Image
The Assyrian king worships gods (Ashur, Shamash, Sin, Adad, and Ishtar) and records his achievements. This freestanding gypsum monument was erected by King Ashurnasirpal II (reigned 883-859 BCE). This stela weighs over four tons and was erected outside the Temple of Ninurta (a god of hunting and warfare) built by the king in his newly established capital... [continue reading]
Image
The legend, written in Akkadian, describes how Ishtar, goddess of sexuality and warfare, went to the Underworld. Ishtar decided to undertake the journey, although the Underworld was known as the 'land of no return' for humans and gods alike. On the way down she passes through seven doorways and each time the gatekeeper removes from her the symbols and clothes... [continue reading]
Image
It narrates the various religious activities of king Nabonidus and contains the harassment of enemies to the city of Babylon and nearby cities and the renovation of these cities by him as well as homage paid to Gods welling in them. The stele was made of granite. Reign of Nabonidus, Neo-Babylonian era, 555-539 BCE, Babylon, Mesopotamia, Iraq. (Istanbul Archeological Museum).
Image
Statue of the Assyrian king Shalmaneser III, son of Ashurnasirpal II, grandson of Tikulti-Ninurta. The inscriptions on the statue give a brief account of the king's genealogical titles and characteristics. Basalt, from Assur, neo-Assyrian period, reign of Shalmaneser III, 858-824 BCE. (Istanbul Archeological Museum).
Image
Statue of the Assyrian king Shalmaneser III, son of Ashurnasirpal II, grandson of Tikulti-Ninurta. The inscriptions on the statue give a brief account of the king's genealogical titles and characteristics. Basalt, from Assur, neo-Assyrian period, reign of Shalmaneser III, 858-824 BCE. (Istanbul Archeological Museum).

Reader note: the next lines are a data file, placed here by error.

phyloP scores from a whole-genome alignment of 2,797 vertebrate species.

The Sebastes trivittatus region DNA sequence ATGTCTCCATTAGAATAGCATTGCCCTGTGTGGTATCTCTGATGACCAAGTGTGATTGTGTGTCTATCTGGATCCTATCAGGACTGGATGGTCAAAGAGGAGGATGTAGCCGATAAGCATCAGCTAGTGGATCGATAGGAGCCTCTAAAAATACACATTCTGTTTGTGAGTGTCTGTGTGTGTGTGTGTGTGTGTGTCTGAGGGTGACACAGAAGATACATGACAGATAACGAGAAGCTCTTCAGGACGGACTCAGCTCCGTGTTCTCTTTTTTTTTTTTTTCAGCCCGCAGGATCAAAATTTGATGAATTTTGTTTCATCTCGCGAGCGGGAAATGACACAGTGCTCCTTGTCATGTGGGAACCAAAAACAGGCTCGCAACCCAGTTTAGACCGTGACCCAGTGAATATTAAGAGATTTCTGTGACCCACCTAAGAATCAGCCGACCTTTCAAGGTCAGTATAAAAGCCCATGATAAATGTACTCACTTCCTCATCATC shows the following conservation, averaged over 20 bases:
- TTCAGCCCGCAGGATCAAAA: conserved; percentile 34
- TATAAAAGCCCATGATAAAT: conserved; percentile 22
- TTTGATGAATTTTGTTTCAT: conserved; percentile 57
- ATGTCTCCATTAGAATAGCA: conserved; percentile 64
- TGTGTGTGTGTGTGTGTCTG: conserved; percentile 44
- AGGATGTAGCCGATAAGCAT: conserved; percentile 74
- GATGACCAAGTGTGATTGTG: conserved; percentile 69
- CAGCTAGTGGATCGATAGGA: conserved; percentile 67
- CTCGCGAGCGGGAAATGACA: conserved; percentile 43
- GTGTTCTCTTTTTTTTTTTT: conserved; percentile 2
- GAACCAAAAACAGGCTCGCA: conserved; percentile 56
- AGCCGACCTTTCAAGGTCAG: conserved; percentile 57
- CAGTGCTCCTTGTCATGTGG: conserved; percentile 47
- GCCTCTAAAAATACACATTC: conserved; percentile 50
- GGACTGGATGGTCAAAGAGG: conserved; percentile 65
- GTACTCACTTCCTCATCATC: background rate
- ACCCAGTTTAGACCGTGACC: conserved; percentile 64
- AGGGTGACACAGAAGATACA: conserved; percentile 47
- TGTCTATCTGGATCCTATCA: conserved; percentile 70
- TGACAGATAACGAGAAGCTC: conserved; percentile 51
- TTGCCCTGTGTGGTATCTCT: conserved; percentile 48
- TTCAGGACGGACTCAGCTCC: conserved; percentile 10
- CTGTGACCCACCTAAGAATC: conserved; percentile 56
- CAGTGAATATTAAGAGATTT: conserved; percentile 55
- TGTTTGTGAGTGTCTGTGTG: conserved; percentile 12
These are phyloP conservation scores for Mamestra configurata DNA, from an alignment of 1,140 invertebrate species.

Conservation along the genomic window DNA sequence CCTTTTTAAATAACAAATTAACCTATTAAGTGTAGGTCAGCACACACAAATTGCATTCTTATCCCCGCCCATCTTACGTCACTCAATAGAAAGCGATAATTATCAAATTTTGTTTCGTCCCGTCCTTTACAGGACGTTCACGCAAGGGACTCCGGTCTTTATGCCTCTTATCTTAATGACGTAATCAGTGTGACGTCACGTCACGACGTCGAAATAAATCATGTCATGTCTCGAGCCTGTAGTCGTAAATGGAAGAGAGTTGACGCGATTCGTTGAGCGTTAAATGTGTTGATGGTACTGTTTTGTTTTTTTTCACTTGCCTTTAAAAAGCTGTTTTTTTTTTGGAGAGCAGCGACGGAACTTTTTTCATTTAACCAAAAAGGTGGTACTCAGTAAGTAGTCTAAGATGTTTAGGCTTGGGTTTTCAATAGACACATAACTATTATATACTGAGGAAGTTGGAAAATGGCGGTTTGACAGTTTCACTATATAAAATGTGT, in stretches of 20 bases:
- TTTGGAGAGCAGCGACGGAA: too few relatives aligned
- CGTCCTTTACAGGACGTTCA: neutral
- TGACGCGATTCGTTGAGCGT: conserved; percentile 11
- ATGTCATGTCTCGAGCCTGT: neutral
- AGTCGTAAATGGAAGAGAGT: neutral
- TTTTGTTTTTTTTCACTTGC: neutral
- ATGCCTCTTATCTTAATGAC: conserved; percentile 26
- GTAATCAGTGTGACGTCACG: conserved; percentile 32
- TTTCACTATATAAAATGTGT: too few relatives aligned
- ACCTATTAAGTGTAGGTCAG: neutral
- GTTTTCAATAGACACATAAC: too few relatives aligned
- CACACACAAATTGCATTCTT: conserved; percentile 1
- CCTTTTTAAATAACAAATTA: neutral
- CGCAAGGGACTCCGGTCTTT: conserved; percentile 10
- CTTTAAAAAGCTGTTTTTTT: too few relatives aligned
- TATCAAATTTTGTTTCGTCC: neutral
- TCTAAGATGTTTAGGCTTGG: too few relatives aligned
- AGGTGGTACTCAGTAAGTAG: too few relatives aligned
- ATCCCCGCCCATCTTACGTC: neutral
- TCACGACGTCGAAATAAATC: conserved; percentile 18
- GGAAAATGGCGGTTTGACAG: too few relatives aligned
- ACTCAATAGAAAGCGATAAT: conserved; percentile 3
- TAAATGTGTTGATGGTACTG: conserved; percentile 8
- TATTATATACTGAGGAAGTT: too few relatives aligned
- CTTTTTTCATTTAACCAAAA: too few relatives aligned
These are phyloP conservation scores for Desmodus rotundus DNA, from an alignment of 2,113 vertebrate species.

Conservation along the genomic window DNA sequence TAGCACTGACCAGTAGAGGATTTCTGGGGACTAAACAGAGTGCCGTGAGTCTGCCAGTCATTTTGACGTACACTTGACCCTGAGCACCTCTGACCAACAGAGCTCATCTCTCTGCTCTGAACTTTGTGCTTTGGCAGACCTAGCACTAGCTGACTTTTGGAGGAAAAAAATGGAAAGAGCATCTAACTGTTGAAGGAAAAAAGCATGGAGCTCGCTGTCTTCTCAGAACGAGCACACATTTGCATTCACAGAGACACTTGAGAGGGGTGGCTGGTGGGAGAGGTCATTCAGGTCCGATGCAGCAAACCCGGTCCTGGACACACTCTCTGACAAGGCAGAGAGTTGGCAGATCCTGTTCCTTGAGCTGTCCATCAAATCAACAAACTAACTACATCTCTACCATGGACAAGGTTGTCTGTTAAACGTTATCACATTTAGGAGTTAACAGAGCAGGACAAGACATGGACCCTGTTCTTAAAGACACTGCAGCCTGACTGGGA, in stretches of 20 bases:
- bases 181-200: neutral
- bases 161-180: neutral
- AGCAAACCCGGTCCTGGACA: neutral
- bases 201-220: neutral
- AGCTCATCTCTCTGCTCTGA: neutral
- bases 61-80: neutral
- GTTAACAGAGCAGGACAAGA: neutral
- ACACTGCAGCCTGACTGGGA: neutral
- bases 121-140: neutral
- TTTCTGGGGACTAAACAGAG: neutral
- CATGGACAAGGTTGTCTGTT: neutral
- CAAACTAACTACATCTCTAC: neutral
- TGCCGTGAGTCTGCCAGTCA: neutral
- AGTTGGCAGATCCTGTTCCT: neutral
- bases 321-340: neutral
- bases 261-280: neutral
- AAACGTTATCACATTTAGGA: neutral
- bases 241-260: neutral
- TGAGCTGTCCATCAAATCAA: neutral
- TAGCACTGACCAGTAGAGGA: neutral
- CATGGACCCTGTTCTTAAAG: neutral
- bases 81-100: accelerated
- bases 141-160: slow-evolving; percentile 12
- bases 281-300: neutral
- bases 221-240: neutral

Image
The Assyrian king Shalmaneser III beneath a parasol, accepts the tribute from Iaua from the house of Humri in 841 BCE. This is king Jehu of Israel, who appears in the Bible (2 Kings 9-10). From Nimrud, (ancient Kalhu), near the building of Shalmaneser, neo-Assyrian era, 827 BCE, Mesopotamia, northern Iraq. (The British Museum).
Image
Attendants bring tribute from Musri with two-humped camels. Musri, meaning a borderland, probably refers to a country in eastern Iran or in Egypt. From Nimrud, (ancient Kalhu), near the building of Shalmaneser, neo-Assyrian era, 827 BCE, Mesopotamia, northern Iraq. (The British Museum).
Image
Lions and a stag from Marduk-apla-usur the Suhean, probably for the Royal hunting park. Suhi is an area on the middle Euphrates, between modern Syria and Iraq. From Nimrud, (ancient Kalhu), near the building of Shalmaneser, neo-Assyrian era, 827 BCE, Mesopotamia, northern Iraq. (The British Museum).
Image
Tribute from Qarparunda the Patinean: silver, gold, tin, "fast" bronze, ivory (tusks), and ebony. Patina is modern Antakya, south of Turkey. From Nimrud, (ancient Kalhu), near the building of Shalmaneser, neo-Assyrian era, 827 BCE, Mesopotamia, northern Iraq. (The British Museum).
Image
The Assyrian king Shalmaneser III, holding a bow, receives a tribute from Sua the Gilzanean. The king faces his field marshal and another official.From Nimrud, (ancient Kalhu), near the building of Shalmaneser, neo-Assyrian era, 827 BCE, Mesopotamia, northern Iraq. (The British Museum).
Image
The panel shows a pacing, roaring lion and once was part of King Nebuchadnezzar II’s throne room in his palace in the ancient city of Babylon. These roaring lions emphasized the power and might of the Babylonian king. Neo-Babylonian era, reign of King Nebuchadnezzar II, 605-562 BCE, Babylon, Mesopotamia, Iraq. (The British Museum).
Image